Bloom Where You’re Planted

IMG_1487[1]Most everything is planted in the garden now.  My job going forward will be mostly to weed and to water and to wait.  Some of the seeds will not sprout.  Some of the plants will whither and fade.  (This is the last year I’m trying rhubarb. For 3 years now, I have planted and watered and not had anything come back the next year.  Might have to do some reading about that.)

Bugs will eat the cucumber leaves to within an inch of survival.  Japanese beetles will descend on the raspberries mid-summer and I will spend hours picking them off and dropping them into soapy water.  Rain will not fall enough.  Rain will flood.  White butterflies will lay eggs that turn into worms that will eat the cabbage and cauliflower.  And the weeds will take every opportunity to hog the nutrients from the soil and suffocate the vegetables and fruits.


Still, I cannot walk away.  It’s hard for me to imagine an act more basic than growing my own food.  In the early morning the birds chirp overhead.  The air is fresh.  Dew on the grass seems like a twinkle of paradise.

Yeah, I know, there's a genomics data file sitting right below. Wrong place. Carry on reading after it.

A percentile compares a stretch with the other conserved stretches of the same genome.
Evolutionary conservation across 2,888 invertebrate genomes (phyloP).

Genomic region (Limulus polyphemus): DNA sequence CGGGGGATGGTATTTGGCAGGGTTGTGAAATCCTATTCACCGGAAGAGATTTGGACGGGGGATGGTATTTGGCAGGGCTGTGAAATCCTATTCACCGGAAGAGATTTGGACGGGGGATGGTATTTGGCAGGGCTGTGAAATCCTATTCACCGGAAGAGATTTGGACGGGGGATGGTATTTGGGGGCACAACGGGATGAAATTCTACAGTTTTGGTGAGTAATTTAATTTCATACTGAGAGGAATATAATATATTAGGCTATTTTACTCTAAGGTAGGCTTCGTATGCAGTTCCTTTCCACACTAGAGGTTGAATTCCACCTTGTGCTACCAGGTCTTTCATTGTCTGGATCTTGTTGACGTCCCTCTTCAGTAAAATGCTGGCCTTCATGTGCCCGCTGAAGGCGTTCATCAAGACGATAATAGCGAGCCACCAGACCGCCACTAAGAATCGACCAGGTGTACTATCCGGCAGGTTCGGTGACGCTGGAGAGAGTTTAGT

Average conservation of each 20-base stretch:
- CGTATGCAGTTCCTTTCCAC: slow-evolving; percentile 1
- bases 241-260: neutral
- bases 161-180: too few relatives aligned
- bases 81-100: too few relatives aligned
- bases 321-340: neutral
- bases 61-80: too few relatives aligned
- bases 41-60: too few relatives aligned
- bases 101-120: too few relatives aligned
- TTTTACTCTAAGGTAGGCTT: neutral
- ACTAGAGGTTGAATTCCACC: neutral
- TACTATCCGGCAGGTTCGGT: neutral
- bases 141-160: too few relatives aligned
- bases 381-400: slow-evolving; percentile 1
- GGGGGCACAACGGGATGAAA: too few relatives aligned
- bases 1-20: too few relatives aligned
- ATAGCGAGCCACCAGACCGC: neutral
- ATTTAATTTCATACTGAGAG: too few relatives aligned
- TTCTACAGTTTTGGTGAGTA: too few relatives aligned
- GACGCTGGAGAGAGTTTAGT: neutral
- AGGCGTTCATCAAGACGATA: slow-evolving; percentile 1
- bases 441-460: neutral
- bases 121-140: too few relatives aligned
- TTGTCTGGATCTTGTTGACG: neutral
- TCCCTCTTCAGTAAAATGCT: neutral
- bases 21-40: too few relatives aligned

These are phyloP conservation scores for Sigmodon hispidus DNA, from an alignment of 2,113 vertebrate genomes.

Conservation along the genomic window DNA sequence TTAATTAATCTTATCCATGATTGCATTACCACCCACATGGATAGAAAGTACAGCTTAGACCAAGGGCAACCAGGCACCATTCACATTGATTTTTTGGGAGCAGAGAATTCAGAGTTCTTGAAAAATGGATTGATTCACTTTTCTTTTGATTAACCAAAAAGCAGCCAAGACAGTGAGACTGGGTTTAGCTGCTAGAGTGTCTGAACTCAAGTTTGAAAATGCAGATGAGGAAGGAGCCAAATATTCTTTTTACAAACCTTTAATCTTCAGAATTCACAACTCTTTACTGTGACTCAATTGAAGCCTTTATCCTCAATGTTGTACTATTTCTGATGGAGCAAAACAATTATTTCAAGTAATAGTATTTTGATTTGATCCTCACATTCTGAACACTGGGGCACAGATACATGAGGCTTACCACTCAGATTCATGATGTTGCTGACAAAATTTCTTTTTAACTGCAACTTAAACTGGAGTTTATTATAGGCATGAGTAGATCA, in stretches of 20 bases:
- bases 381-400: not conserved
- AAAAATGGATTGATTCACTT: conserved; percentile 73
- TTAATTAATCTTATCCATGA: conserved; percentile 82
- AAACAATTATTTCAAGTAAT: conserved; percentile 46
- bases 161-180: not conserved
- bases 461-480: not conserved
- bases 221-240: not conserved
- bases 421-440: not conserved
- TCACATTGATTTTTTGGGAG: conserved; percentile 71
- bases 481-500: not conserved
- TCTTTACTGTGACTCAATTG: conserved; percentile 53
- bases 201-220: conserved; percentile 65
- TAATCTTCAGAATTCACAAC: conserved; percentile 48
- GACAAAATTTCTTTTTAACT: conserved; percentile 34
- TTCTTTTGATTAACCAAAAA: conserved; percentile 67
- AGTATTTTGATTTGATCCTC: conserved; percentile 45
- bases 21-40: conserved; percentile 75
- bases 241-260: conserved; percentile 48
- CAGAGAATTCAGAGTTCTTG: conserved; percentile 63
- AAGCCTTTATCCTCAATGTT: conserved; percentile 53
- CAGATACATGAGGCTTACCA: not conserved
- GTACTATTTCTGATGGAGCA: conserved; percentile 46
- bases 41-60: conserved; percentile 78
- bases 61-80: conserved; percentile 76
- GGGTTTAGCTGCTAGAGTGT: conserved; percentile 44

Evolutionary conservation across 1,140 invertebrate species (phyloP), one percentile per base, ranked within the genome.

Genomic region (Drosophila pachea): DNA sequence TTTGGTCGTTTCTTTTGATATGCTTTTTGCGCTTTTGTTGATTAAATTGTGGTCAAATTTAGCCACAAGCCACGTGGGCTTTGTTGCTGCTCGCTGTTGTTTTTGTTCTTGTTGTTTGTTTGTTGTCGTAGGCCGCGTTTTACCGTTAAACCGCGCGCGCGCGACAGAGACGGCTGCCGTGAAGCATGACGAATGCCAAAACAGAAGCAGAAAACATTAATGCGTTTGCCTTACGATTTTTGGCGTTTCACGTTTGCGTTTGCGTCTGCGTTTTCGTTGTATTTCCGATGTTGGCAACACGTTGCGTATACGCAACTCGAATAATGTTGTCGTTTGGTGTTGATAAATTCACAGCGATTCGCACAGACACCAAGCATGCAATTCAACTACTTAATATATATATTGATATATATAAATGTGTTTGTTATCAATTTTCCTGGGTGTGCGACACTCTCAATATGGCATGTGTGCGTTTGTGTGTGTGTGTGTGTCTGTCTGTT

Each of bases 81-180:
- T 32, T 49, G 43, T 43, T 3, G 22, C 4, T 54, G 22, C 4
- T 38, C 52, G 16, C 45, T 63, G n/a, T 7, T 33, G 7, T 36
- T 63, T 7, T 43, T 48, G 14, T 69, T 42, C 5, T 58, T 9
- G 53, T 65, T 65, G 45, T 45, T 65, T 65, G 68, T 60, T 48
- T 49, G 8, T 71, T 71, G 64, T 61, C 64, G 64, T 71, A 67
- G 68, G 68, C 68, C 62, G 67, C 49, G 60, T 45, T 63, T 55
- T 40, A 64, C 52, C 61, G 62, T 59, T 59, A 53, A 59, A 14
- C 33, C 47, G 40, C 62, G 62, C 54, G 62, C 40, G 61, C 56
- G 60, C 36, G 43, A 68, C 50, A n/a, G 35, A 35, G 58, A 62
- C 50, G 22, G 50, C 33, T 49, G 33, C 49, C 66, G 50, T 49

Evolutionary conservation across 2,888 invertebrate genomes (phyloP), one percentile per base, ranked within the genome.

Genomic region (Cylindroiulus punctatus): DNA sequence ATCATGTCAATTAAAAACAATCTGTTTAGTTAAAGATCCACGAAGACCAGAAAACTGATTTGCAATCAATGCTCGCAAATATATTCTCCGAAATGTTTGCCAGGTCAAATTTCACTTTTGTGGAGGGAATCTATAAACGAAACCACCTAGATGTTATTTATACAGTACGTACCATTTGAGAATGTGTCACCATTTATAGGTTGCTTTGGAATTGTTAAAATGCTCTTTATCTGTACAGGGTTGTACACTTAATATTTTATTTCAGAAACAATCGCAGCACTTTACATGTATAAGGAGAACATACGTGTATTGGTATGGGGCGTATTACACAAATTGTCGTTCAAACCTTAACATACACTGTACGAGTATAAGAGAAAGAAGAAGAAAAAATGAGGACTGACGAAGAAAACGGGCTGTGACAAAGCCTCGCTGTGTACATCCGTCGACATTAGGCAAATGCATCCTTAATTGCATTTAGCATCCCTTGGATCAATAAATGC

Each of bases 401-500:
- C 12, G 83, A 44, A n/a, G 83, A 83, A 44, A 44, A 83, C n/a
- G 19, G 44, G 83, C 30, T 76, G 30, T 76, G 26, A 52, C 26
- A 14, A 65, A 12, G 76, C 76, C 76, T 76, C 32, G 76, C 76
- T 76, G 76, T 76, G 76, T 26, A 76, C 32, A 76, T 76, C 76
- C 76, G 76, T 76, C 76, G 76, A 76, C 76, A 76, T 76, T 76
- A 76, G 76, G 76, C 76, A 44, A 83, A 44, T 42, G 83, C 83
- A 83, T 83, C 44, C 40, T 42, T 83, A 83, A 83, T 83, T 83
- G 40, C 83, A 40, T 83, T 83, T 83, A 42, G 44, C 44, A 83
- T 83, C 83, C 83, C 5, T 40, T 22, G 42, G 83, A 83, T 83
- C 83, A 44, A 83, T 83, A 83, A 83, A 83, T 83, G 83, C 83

One morning a red-tailed hawk perched so close to me, I could almost hear her breathe.  She glanced casually at me and hopped over to the ground squirrel hole.  She cocked her head comically and peered inside.  Squirrels are hiding deep today.  With a final glance at me, she lifted herself back off the ground and flew back to her nest.  Maybe later.

Another evening, no one was around, as I puttered and weeded.  The skies were a heavy gray and the air was thick.  Silence enveloped me.  The raspberry branches reached for me in the breeze.  I stood upright and  looked to the skies.  At that very moment a lone sandhill crane flew overhead.  As it passed directly over me it made several warning cries.  “Storm!! Seek shelter!!”  was what I heard from the crane, though at the time, no words formed in my head.  It was simple instinct. A moment later I saw the lightening in the distance.  By that time I was already packed to go back home. Minutes after arriving a storm blew in that knocked down trees and cut electricity, causing hail and torrents of wind and rain.

I have no doubt the crane was communicating.  I have no doubt I got the message.

Maybe nature communicates with us all the time.  Maybe we’re not always listening.  Maybe listening to the birds is good for us.


Special thanks to my nephew for helping me to till this year.

Special thanks to my nephew for helping me to till this year.

Couldn't do it without you kiddo...thanks!!

Couldn’t do it without you kiddo…thanks!!

1 thought on “Bloom Where You’re Planted

Leave a Reply

Your email address will not be published. Required fields are marked *